Flying

According to the International Air Transport Association, on average, 8 million people fly every day. Over 3 billion people take to the skies each year, so it’s safe to say that commercial flights are something that will affect everyone’s life at some point.

Knowing the number of flights taking place across the globe each day, it seems self-evident that most flights go off without a hitch. The chances of being injured in a plane crash are so low that it makes aviophobia seem a little silly.

But then you hear the story of British Airways Flight 5390, and being afraid of flying starts to make a lot more sense.

Flight 5390

On June 10, 1990,  British Airways Flight 5390 took off from Birmingham, England and headed towards Malaga, Spain. The plane, a BAC 1-11, was carrying 81 passengers and four flight crew.

The plane took off without incident and was gaining altitude for 20 minutes when passengers heard an explosion.

The cause of the disturbance was the left windscreen of the cockpit had separated from the plane.

To put this in perspective, it would be as if you were driving and your windshield just randomly flew off. Except you’re driving at over 500 miles per hour and suspended at 23,000 feet in the air.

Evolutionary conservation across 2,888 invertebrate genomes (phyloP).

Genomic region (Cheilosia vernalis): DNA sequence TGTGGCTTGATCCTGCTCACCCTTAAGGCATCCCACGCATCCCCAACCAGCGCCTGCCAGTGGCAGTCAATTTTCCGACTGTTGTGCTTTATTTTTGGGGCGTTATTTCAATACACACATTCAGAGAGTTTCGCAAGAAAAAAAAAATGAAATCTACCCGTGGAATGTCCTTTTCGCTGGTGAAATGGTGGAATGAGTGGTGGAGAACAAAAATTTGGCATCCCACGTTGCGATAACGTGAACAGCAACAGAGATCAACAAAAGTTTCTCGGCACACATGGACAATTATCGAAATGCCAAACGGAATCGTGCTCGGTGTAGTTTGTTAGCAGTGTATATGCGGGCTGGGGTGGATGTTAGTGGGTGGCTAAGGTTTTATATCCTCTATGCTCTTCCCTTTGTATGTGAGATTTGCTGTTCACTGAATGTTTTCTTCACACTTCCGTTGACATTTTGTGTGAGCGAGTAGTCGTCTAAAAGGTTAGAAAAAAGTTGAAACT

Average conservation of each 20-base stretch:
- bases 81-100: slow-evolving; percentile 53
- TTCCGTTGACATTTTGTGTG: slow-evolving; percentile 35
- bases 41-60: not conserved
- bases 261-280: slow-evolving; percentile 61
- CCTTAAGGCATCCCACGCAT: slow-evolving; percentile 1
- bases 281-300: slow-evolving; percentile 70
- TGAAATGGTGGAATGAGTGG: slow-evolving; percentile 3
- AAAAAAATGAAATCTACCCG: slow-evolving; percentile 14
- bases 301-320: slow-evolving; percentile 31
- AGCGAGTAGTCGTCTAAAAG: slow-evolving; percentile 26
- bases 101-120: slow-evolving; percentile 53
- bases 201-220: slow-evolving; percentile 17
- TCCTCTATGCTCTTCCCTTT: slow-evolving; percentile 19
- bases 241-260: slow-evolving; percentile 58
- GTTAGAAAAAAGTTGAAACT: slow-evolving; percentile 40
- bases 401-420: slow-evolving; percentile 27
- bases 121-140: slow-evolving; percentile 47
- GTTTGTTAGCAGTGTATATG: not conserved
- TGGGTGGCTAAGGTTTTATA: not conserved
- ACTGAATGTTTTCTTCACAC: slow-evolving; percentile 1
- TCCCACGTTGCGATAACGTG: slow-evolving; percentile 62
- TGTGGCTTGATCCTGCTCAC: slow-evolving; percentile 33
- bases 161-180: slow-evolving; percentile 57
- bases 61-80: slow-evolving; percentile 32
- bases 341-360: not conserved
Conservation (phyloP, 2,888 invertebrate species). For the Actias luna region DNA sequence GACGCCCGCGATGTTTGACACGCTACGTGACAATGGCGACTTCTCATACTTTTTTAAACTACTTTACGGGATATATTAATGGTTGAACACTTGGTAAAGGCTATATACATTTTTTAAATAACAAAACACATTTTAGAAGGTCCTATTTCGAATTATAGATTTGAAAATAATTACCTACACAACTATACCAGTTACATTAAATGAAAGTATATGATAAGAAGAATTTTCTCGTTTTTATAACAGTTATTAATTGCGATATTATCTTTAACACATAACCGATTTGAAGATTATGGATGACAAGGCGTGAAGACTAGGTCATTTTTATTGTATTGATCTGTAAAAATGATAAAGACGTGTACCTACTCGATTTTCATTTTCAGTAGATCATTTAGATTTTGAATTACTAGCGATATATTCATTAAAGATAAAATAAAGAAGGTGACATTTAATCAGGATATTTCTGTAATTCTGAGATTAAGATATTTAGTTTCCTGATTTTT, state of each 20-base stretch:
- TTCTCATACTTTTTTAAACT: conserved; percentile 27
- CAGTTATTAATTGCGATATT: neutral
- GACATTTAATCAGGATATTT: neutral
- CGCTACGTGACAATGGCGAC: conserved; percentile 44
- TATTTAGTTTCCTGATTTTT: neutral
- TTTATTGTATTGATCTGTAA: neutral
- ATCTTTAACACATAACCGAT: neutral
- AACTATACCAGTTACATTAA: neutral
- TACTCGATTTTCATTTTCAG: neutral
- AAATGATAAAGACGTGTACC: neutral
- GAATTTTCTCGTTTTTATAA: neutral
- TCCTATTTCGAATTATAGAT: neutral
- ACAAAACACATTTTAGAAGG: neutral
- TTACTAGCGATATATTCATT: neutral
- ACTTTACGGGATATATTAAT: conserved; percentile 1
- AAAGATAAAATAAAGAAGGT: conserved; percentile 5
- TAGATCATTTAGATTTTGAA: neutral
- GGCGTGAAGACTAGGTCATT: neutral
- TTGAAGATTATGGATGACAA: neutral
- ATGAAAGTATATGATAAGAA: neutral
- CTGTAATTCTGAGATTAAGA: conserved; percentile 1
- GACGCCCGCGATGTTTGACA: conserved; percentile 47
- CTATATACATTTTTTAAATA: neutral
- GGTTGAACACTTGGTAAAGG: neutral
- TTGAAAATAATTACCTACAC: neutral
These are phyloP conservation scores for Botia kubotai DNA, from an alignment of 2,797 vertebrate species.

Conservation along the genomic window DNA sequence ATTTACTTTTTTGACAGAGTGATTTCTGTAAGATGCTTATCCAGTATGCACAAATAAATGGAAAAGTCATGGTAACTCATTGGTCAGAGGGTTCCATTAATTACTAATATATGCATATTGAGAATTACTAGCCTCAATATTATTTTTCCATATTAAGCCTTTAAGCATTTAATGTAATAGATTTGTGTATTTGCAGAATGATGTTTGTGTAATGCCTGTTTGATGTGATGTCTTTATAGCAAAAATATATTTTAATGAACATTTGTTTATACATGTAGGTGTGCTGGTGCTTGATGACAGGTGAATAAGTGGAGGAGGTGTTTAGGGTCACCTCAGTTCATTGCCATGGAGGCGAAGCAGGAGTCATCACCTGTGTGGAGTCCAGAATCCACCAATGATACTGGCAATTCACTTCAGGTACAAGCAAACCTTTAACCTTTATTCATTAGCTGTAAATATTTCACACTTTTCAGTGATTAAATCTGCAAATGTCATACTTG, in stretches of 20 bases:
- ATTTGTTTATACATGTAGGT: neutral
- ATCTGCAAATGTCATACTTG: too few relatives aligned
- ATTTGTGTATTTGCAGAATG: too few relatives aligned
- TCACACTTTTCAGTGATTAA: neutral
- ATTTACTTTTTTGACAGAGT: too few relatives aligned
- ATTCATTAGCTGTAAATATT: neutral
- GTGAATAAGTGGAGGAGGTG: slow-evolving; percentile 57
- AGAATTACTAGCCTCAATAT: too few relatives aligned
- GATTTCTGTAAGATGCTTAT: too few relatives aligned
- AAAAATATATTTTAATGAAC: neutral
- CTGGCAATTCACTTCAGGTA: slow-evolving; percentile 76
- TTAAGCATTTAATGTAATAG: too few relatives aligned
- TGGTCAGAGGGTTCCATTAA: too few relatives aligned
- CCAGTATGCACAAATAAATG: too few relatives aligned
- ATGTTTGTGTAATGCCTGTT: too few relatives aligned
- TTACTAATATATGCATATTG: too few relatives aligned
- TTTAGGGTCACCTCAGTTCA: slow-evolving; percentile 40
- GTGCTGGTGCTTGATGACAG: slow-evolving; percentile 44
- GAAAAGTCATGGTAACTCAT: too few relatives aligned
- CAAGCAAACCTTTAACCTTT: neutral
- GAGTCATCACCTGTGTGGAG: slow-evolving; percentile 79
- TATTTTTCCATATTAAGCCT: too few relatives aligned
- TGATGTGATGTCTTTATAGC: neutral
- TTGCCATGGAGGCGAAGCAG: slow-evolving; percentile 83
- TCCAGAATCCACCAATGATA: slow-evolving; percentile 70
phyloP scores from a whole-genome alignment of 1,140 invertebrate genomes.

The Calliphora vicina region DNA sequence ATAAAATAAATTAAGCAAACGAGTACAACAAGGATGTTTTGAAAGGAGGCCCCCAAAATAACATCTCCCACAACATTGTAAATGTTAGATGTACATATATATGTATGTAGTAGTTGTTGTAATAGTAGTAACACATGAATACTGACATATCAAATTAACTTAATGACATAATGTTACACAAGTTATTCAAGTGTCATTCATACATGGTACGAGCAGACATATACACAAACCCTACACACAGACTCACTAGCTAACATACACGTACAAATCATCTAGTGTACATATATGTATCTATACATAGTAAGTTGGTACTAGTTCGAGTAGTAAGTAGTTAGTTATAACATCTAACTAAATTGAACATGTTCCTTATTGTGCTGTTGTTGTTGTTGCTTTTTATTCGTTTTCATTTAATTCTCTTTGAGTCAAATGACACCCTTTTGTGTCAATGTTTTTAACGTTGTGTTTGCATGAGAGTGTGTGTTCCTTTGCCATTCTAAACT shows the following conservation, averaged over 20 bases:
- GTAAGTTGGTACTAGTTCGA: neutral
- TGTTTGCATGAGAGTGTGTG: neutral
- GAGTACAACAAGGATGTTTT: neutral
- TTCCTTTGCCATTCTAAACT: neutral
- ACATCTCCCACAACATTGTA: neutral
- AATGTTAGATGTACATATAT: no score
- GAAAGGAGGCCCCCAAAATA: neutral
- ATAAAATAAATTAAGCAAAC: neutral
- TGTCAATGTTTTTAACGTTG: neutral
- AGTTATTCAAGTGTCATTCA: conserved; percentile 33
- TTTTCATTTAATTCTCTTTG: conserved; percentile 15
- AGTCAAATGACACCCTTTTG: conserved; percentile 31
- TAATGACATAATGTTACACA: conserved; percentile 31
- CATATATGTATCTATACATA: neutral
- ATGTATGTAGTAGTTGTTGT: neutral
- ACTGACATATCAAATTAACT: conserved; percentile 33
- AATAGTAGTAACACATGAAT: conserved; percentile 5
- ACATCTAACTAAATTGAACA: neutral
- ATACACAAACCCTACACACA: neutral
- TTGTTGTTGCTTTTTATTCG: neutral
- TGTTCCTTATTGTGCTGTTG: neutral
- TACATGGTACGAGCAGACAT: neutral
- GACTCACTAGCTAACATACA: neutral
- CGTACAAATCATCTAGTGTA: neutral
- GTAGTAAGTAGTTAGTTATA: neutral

As a result of the malfunction, the pilot, Captain Timothy Lancaster, was ripped from his seat and sucked out of the missing cabin window.

flight 5390The door to the flight deck was blown open, giving passengers an unobstructed view of everything that was happening. The papers and debris from the cabin started blowing towards the nose of the plane.

Captain Lancaster was saved by the quick thinking of flight crew member Nigel Ogden, who happened to be on the flight deck. Ogden grabbed Lancaster’s legs and clung to a chair to hold them steady. 

The 81 passengers watched as another crew member, Simon Rogers, rushed onto the flight deck, strapped himself into the pilot’s seat, and then grabbed hold of Lancaster, allowing Ogden to move to the back and treat his hand which he had gashed open when reaching for the captain.

I could see a body hanging out of the window, with two men and a woman hanging onto his legs. -Passenger Margaret Simmonds

The co-pilot, Alistair Atcheson, put on an oxygen mask, told passengers what happened, and warned them to prepare for an emergency landing.

The Landing

Atcheson made an emergency landing at Southampton Airport.

Emergency personnel helped to get Captain Lancaster down safely, and rushed him to the hospital. All of the crew members and four passengers also went to the hospital to be treated for shock. They were released later that same day.

Lancaster suffered a fractured elbow, wrist and thumb, and frostbite on one hand, but other than that, he was unharmed.

Another plane was sent to Southampton Airport, and all but seven of the passengers boarded it to complete their trip to Malaga.

The malfunction of flight 5390 resulted in no fatalities at all. That fact alone is amazing, and it’s due to the quick thinking and ability of the crew.

The crew were tremendous. We have nothing but praise for them. It was a tremendous example of alertness, and we are very proud of them. – Spokesman Anthony Cocklin